This is an edited version of a debate that took place at the Creative Citizens Conference in London in September 2014. It is built around a discussion paper written by Stephen Lee, Chief Executive of Centre Forum, a politically liberal think tank, and Professor of Voluntary Sector Management at Cass Business School, London. He is joined in discussion with three other senior political think tank leaders. They are Eddie Copeland, Head of Technology Policy at Policy Exchange (a right of centre group), Andrew Harrup, General Secretary of the Fabian Society (left of centre) and Emran Mian, Director of the Social Market Foundation (centrist). Professor Ian Hargreaves chairs the debate. The debate took place on the same day as the independence vote in a referendum in Scotland.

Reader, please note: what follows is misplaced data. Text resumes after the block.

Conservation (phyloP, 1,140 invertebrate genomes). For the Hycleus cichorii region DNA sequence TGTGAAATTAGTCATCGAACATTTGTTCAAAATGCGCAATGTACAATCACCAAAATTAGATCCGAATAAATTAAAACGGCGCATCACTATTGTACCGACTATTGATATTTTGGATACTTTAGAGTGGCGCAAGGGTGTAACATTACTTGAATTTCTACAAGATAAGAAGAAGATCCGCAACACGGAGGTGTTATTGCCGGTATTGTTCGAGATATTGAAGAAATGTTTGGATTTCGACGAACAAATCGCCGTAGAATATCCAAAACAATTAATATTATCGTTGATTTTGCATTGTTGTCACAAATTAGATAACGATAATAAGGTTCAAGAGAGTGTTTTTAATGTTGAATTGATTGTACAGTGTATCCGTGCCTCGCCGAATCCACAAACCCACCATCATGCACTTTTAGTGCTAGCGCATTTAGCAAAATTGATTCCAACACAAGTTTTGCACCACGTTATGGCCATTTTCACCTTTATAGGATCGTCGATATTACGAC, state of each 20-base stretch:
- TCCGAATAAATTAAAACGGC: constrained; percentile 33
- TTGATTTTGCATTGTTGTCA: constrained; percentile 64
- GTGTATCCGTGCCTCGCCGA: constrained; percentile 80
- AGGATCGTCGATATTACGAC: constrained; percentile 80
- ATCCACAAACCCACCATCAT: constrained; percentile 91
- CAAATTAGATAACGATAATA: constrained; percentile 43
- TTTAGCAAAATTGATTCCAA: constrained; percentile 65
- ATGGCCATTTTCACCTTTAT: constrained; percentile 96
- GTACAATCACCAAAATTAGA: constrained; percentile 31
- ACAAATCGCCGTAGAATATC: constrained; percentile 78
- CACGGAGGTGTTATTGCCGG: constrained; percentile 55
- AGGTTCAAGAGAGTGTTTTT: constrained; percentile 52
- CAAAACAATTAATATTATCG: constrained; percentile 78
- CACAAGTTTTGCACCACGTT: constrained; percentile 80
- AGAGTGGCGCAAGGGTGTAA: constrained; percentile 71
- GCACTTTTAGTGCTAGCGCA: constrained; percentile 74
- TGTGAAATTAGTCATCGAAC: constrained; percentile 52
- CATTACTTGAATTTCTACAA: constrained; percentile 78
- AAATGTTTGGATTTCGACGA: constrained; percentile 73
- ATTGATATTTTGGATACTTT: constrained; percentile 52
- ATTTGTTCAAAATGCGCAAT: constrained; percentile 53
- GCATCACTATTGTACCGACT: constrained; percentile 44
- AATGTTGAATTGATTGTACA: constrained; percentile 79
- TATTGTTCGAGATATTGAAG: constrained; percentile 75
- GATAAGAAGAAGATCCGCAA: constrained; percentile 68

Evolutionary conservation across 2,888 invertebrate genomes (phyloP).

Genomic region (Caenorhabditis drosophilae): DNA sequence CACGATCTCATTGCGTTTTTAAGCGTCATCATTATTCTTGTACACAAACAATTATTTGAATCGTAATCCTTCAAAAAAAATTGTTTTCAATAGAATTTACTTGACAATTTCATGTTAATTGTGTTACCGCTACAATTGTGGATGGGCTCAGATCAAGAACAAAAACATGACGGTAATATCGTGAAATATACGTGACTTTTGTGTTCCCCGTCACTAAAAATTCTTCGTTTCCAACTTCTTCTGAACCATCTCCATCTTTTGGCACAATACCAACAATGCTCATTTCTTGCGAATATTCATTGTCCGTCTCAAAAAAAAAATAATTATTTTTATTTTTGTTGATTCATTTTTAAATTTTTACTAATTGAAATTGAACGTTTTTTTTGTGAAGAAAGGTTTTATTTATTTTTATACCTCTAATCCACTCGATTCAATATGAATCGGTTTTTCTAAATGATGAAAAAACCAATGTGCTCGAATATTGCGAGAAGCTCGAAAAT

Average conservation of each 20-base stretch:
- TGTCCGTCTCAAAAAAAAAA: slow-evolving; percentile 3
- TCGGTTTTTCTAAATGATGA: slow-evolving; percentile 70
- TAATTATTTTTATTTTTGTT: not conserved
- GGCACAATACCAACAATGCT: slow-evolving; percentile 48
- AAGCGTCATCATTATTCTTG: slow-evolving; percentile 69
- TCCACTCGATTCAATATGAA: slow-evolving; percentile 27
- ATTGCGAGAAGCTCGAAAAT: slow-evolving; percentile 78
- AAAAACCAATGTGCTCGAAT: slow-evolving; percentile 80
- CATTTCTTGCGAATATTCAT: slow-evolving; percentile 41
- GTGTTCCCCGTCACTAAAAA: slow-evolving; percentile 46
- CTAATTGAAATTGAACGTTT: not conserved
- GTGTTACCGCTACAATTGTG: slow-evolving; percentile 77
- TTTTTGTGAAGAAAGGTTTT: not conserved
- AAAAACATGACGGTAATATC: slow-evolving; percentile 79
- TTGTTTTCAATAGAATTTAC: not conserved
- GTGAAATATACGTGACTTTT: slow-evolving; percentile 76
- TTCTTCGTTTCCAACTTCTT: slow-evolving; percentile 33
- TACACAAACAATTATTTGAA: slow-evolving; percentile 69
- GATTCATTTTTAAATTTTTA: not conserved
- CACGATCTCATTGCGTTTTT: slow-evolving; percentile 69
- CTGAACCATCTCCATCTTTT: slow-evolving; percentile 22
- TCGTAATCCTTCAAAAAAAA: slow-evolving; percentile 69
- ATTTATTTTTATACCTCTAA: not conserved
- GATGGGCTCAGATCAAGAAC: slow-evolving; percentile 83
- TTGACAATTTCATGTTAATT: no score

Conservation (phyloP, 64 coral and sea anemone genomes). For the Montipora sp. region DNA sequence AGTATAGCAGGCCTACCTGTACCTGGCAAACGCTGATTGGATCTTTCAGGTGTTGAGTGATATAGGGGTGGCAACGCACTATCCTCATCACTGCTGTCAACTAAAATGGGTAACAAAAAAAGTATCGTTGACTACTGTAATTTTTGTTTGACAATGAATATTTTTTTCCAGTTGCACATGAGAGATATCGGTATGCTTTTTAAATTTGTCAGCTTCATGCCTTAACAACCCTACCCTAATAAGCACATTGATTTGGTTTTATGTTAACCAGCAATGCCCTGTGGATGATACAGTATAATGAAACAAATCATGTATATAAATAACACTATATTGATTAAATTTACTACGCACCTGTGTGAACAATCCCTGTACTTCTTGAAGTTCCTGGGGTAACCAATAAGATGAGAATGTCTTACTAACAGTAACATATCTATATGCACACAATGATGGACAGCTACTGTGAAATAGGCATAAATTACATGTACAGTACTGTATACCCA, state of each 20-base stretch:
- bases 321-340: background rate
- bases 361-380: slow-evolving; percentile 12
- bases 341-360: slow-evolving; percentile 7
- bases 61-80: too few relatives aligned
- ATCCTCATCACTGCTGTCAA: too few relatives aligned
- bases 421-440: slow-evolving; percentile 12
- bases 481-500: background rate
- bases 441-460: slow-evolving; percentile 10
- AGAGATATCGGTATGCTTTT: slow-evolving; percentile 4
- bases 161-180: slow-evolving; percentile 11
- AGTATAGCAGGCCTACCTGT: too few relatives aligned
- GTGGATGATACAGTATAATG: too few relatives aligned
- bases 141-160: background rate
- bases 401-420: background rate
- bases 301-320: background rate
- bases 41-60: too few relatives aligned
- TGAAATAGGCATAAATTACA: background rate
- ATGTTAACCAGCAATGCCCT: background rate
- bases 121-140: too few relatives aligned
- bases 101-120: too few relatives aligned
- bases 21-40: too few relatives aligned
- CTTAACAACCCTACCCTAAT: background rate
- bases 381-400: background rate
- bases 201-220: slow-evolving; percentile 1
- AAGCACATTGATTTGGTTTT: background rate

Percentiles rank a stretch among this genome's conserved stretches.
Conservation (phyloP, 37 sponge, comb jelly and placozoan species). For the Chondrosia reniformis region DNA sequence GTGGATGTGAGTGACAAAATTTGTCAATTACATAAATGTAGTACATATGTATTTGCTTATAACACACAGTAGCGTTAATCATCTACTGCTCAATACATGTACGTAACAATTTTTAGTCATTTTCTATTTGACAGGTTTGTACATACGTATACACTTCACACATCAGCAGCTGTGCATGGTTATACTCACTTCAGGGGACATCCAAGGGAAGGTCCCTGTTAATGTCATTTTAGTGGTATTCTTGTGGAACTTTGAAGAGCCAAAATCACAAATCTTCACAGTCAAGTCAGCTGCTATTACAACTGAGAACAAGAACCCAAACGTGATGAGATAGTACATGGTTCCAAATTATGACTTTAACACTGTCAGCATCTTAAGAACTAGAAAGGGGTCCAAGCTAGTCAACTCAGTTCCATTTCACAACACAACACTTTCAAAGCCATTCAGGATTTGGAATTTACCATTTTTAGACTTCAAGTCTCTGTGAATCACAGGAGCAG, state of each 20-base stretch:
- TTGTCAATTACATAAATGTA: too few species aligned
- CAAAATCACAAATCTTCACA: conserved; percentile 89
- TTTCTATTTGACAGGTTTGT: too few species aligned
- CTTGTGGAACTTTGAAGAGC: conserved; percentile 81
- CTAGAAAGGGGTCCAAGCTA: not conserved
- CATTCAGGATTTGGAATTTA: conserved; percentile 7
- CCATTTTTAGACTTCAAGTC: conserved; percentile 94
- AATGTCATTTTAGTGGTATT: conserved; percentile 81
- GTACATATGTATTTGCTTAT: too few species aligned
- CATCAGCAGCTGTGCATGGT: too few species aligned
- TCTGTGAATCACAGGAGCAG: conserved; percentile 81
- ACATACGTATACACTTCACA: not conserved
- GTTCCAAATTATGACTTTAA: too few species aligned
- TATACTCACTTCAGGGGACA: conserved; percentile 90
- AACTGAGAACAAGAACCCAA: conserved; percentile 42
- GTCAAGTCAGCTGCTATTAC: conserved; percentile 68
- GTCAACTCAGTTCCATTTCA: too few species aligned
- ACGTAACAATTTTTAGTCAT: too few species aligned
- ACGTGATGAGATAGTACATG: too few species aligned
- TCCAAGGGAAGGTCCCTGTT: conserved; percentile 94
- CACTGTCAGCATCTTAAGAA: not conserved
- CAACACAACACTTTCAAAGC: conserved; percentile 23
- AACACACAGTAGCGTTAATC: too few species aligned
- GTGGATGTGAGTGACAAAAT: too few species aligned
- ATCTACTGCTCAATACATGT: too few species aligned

Stephen Lee: I am by inclination very positive towards notions of citizenship, I’m very pro the notion of the active citizen, of citizens being enabled, and I work within a liberal think tank, which at its heart and at its core, would wish to promote the notion of pluralism. Here you see an expression of pluralism. My concern, though, and the brief given to me from Ian, was to what extent and how and in what way would policy makers wish to take on this concept of creative citizenship, is that rather like the lyrics in the song, creative citizenship has the ability and the potential to be loved at an ethereal, rhetorical level, but to be absolutely meaningless, actually, in a public policy context. Why? Well, I think for a number of reasons. First, you yourselves can find no consistent definition of the activity, and the activity is, itself, so broad to be both immensely important to the individuals engaged in it, but pretty much meaningless when you try to abstract it and think about it in a practical sense. It's also the case that in as much as it supports and promotes matters that the state would wish to itself promote, it is also there to act against the state, and is, in many senses, anti-statist. So, whilst it might be of immense interest and engagement to citizens, it's something that civil servants tend to want to shy away from, rather than actively promote.